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What, not a word —you take your pennyworths now;
Sleep for a week; for the next night, I warrant,

The county Paris hath set up his rett,
That you shall rest but littles.-God forgive me,
(Marry, and amen!) how sound is the asleep!
I needs must wake her :-Madam! madam! madam!
Ay, let the county take you in your bed o;
He'll fright you up, i'faith. --Will it not be?
What, drett! and in your clothes! and down again!
I must needs wake you: Lady! lady! lady!
Alas! alas!-Help! help! my lady's dead !
O, well-a.day, that ever I was born!-
Some aqua-vitæ, ho!-my lord! my lady!

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bis ref,

fet

up Tbat you shall reft but little.) This expression, which is free quently employed by the old dramatick writers, is taken from the manner of firing the harquebuss. This was so heavy a gun, that the soldiers were obliged to carry a supporter called a reft, which they fixed in the ground before they levelled to take aim. Decker ules it in his comedy of Old Fortunatus, 1600 : " set your heart at reft, for I have set up my reft, that unless you can run swifter than a hart, home you go not.' The same expression occurs in Beaumont and Fletcher's Elder Brorber :

-My rest is up, " Nor will I

go

lers". Again, in ibe Roaring Girl : « like a musket on a ref." See Montfaucon's Monarcbie Françoise, tom. v.plate 48. STELVENS.

The origin of this phrase has certainly been rightly explained, but the good nurse was here thinking of other matters. T.C.

The above expression may probably be sometimes used in the sense already explained; it is however oftner employed with a reference to the game at Primero, in which it was one of the terms then in use. In the second instance above quoted it is certainly so. To avoid loading the page with examples, I shall refer to Dodney's Colleation of 0:0 Plays, Vol. X. p. 364, edit. 1780, where several are brought to. gether. REED. 0 —why lady!--fie, you Nug-abed I

Ay, let ibe county take you in your bed;] So, in Toe Tragicall Hyftory of Romeus and Juliet:

« First softly did the call, then louder did she cry,
Lady, you feep roo long, ibe earl will raise you by and by."

MALONE.

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Enter Lady CAPULET.
La. Cap. What noise is here?
Nurse. O lamentable day!
La. Cap. What's the matter?
Nurse. Look, lock! heavy day!

Lai Cap. O me, O me!--my child, my only life
Revive, look vp, or I will die with thee! -
Help, help!- call help.

Enter CAPULET.
Cap. For shame, bring Juliet forth; her lord is come.
Nurse. She's dead, deceas'd, she's dead; alack the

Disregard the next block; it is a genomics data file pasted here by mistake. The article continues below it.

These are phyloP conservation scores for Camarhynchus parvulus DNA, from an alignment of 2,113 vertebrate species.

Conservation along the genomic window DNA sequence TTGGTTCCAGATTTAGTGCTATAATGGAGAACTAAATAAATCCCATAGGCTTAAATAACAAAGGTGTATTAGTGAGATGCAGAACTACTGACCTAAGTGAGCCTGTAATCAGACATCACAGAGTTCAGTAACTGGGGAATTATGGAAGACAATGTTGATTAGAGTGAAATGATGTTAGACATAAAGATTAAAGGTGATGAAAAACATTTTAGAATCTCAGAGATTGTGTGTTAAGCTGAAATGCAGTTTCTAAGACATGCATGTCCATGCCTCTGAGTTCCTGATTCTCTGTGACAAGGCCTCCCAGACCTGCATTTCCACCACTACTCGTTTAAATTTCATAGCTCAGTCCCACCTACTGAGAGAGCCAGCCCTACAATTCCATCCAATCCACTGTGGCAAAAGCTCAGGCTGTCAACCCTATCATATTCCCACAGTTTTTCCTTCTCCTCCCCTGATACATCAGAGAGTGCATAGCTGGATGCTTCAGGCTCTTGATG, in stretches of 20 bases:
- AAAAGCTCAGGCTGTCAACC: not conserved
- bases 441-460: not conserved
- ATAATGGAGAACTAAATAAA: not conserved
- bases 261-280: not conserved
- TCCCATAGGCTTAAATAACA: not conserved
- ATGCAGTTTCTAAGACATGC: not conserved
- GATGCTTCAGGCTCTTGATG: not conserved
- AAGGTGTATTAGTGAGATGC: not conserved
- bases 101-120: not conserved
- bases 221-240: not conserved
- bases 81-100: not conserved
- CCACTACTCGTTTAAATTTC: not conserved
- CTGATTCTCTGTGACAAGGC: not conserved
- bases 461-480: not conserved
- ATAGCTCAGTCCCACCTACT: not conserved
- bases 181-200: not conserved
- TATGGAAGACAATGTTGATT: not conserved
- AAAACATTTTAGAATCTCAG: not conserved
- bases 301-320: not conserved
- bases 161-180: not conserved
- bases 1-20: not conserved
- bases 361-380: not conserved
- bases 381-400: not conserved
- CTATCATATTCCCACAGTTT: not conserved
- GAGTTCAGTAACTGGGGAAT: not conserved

day! . La. Cap. Alack the day! Me’s dead, she's dead, she's

dead.
Cap. Ha! let me see her:- Out, alas! The's cold;
Her blood is settled, and her joints are ftiff;
Life and these lips have long been separated :
Death lies on her, like an untimely frost
Upon the sweetest flower of all the field.
Accursed time! unfortunate old man * !

Nurse. O lamentable day!
La. Cap, 0 woeful time!
Cap. Death, that hath ta'en her hence to make me

wail,
Ties up my tongue, and will not let me speak?.
Enter Friar LAWRENCE, and Paris, with Musicians.
Fri. Come, is the bride ready to go to church?

* Accurfed time ! &c.] This line is taken from the first quarto, 1597.

MALONE, 7 Dearb, that batb ta'er, her bence to make me wail,

Ties up ber tongue, and will not let me speak.] Our authour has here followed the poem closely, without recollecting that he had made. Capulet, in this scene, clamorous in his grief. In The Tragicall Hystory of Romeus and Juliet, Juliet's mother makes a long speech, but the old man utters not a word:

" But more than all the rest the father's heart was so “ Smit with the heavy news, and so shut up with sudden woe, “ That he ne had the power his daughter to beweep, Ne yet to speak, but long is forc'd his tears and plaints to keep."

MALONE,

Cap.

Cap. Ready to go, but never to return : O fon, the night before thy wedding day & Hath death lain with thy bride 9: -See, there she lies, Flower as she was, deflowered by him'. Death is my son in-law, death is my heir ? ; My daughter he hath wedded! I will die, And leave him all; life leaving, all is death's 3.

Par. Have I thought long to see this morning's face, And doth it give me such a light as this?

La. Cap. Accurs’d, unhappy, wretched, hateful day! Most miferable hour, that e'er time saw In lasting labour of his pilgrimage! 8 Ofon, ibe nigbt before tby wedding day

Haib death lain wirb oby bride :-) Euripides has sported with this thought in the same manner. Ipbigo in Aul. ver. 460.

« Τηνδαυ ταλαιναν παρθειον (τίπαρθενον ;

« A ons vox, siç Bitui, vum DEUT EI Táxu.)" Sir W. RAWLINSON. 9 Haib death lain with eby bride :] Perhaps this line is coarsely ridia. culed in Decker's Saliromastix, 1602:

“Dead: The's death's bride; he hath her maidenhead." STEEV. Decker seems rather to have intended to ridicule a former line in this play:

-I'll to my wedding bed, “ And Death, not Romeo, take my maidenbrad." The word see in the line before us, is drawn from the first quarto.